Disease Surveillance Part 1
Role of Disease Surveillance and Reporting
The threat of diseases is a daily reality for all chicken farmers. It is important for farmers to be aware and prepared for any introduction of both new and old diseases. Biosecurity remains a very important aspect of disease control and management. Of equal importance, is the awareness of the disease status of the farm, status of the new birds on the farm and also the disease status of the personnel with particular reference to zoonotic diseases. Continued surveillance of the farm is very important to create an awareness of the current status as well as picking up any new disease introductions. This enables the farmers and veterinarians to control the diseases before they can spread widely throughout the farm as well as nationally.
The agency is in the process of investigating disease reporting systems that will be used by the veterinarian to continuously update the disease status of the national flock. The veterinarian will require the participation of the farmers to create a relevant system. In the long run, the industry should be able to introduce tools to fight existing diseases and prevent the spread of new diseases.
This series of articles aims to provide the farmers with the relevant facts around disease surveillance and reporting.
What is disease surveillance?
Disease surveillance is an information-based activity involving the collection, analysis and interpretation of large volumes of data originating from a variety of sources.
The information collated is then used in a number of ways to
• Evaluate the effectiveness of control and preventative health measures
• Monitor changes in infectious agents e.g. trends in development of antimicrobial resistance
• Support animal health planning and the allocation of appropriate resources within the system.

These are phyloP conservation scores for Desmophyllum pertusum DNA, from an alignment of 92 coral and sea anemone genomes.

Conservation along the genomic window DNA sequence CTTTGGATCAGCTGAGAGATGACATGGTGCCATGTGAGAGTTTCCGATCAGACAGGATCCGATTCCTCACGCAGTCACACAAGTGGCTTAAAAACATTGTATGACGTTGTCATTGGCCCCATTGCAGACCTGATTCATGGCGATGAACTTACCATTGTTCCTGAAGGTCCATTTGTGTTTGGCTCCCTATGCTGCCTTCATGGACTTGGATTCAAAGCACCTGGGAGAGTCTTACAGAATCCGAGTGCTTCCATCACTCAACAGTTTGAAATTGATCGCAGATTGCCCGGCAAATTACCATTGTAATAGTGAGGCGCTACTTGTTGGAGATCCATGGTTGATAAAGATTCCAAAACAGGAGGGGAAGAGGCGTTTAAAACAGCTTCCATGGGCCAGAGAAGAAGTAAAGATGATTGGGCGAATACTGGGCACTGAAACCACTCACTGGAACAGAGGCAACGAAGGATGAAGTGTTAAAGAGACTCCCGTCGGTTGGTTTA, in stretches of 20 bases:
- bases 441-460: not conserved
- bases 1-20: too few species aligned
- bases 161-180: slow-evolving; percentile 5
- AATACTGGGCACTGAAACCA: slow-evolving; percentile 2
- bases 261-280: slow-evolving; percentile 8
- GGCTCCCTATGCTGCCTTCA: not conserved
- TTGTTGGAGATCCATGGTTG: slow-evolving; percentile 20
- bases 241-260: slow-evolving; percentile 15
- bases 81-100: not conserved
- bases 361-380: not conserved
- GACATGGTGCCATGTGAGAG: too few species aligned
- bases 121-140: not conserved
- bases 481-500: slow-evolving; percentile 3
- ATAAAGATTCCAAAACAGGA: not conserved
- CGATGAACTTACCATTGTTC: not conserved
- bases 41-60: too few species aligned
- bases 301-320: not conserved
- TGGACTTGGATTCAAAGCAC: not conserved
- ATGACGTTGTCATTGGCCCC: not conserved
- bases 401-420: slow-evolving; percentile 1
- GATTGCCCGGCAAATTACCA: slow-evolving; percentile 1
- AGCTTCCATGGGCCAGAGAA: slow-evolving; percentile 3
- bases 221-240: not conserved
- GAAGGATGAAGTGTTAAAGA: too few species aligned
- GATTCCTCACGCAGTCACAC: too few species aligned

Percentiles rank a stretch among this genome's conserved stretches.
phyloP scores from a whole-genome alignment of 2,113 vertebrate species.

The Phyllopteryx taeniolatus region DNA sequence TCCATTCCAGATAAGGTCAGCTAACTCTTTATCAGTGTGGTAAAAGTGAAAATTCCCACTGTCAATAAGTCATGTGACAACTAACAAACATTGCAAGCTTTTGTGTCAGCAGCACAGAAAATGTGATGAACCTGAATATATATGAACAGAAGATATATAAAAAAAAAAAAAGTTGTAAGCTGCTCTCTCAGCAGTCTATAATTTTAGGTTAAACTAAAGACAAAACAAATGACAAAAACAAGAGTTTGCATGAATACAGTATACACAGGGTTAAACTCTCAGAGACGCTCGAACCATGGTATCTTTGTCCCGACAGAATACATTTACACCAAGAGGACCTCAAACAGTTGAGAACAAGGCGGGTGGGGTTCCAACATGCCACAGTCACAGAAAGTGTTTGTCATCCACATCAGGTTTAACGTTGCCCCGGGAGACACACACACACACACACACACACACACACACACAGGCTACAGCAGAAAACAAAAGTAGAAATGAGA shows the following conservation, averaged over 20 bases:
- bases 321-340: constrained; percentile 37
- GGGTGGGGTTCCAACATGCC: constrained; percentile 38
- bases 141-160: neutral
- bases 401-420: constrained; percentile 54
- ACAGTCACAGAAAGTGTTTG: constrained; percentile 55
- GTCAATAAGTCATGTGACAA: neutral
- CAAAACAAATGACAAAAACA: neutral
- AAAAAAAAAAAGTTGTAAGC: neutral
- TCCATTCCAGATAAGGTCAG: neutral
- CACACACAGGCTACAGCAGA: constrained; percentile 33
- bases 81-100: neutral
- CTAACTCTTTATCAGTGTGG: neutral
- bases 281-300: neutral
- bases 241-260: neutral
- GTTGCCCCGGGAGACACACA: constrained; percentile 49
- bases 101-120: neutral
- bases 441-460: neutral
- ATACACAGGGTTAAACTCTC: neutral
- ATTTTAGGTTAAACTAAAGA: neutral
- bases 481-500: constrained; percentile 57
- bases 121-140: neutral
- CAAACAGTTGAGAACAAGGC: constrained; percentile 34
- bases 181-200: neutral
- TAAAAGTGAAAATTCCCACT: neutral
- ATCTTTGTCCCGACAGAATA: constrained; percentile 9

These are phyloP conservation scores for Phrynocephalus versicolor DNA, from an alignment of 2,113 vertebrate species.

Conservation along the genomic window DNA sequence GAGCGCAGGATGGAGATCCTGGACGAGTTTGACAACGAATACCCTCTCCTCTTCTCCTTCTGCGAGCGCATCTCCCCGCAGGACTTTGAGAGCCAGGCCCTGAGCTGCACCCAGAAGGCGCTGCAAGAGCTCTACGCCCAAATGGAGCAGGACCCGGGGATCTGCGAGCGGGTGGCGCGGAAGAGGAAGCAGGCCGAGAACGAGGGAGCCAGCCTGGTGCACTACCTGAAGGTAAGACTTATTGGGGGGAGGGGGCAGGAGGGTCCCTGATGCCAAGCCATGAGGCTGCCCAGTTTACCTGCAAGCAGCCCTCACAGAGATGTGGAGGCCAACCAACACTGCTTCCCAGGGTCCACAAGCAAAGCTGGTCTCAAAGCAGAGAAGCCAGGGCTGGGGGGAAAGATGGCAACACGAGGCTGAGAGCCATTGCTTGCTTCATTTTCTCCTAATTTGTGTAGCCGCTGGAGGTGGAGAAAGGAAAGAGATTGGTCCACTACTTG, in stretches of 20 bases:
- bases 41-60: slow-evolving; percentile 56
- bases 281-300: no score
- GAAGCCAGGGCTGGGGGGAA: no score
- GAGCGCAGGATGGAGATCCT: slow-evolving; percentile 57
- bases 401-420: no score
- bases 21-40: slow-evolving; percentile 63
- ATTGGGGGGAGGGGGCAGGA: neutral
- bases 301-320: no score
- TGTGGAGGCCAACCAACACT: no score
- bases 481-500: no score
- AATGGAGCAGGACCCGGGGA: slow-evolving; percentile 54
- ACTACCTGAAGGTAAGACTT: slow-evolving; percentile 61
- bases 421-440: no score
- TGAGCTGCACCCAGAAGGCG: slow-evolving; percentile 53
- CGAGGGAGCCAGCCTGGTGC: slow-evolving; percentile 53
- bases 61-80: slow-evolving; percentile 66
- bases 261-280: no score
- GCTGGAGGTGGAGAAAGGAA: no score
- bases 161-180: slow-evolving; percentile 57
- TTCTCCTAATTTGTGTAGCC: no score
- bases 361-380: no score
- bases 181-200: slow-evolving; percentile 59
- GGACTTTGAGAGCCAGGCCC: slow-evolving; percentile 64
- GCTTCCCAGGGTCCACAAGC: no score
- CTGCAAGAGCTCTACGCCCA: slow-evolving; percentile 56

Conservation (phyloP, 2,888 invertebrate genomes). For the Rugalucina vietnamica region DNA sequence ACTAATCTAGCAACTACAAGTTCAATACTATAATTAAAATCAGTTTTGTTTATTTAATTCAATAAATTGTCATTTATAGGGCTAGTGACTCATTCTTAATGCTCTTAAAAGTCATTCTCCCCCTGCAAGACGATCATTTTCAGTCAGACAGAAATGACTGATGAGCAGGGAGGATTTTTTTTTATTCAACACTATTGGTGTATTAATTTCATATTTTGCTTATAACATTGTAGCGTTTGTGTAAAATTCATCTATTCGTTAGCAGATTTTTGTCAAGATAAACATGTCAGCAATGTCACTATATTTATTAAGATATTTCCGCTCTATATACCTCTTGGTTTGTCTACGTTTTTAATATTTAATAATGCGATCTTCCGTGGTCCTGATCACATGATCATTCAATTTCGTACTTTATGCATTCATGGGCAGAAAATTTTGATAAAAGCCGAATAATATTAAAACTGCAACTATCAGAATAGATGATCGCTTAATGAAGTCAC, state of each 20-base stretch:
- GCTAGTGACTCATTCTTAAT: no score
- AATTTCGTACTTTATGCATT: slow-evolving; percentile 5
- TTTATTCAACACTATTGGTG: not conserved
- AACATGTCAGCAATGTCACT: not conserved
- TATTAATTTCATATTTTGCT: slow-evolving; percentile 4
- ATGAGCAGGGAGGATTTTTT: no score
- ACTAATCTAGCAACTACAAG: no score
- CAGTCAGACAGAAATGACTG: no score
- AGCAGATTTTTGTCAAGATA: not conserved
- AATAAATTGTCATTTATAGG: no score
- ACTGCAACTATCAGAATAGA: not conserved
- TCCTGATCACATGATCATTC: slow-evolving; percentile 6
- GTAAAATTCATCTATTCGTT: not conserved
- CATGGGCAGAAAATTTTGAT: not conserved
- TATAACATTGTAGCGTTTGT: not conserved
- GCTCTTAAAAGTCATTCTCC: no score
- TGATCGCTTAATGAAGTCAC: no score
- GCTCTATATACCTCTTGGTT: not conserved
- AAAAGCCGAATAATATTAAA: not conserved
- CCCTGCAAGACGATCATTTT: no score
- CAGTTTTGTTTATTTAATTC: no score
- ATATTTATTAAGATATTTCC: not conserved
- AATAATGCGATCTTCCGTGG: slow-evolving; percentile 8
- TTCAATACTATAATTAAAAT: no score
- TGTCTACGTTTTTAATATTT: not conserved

• Identify high risk populations or areas to target interventions
• Provide a valuable archive of disease activity for future reference.
To be effective, the collection of surveillance data must be standardized on a national basis and be made available at local, regional and national level.
Types of surveillance
Passive surveillance often gathers disease data from all potential reporting animal health. The data is reported on an on-going basis without any active solicitation by authorities.
Passive surveillance is the most common type of surveillance in humanitarian emergencies. Most surveillance for communicable diseases is passive. The surveillance coordinator may provide training to health workers in how to complete the surveillance forms, and may even send someone to periodically collect forms from health facilities. But little attention is given to individual health workers who report the information.
The data requested of each health worker is minimal. Nonetheless, passive surveillance is often incomplete because there are few incentives for health workers to report.
An active surveillance system provides stimulus to health care workers in the form of individual feedback or other incentives. Often reporting frequency by individual health workers is monitored; health workers who consistently fail to report or complete the forms incorrectly are provided specific feedback to improve their performance. There may also be incentives provided for complete reporting.
Active surveillance requires substantially more time and resources and is therefore less commonly used in emergencies. But it is often more complete than passive surveillance. It is often used if an outbreak has begun or is suspected to keep close track of the number of cases. Community health workers may be asked to do active case finding in the community in order to detect those patients who may not come to health facilities for treatment.
Instead of attempting to gather surveillance data from all health care workers, a sentinel surveillance system selects, either randomly or intentionally, a small group of health workers from whom to gather data. These health workers then receive greater attention from health authorities than would be possible with universal surveillance.
Sentinel surveillance also requires more time and resources, but can often produce more detailed data on cases of illness because the health care workers have agreed to participate and may receive incentives. It may be the best type of surveillance if more intensive investigation of each case is necessary to collect the necessary data. For example, sentinel influenza surveillance in the United States collects nasopharyngeal swabs from each patient at selected sites to identify the type of influenza virus.
Continued in Part 2
This article is an adaptation of information from Health Protection Surveillance Centre Ie and London School of Hygiene and Tropical Medicine.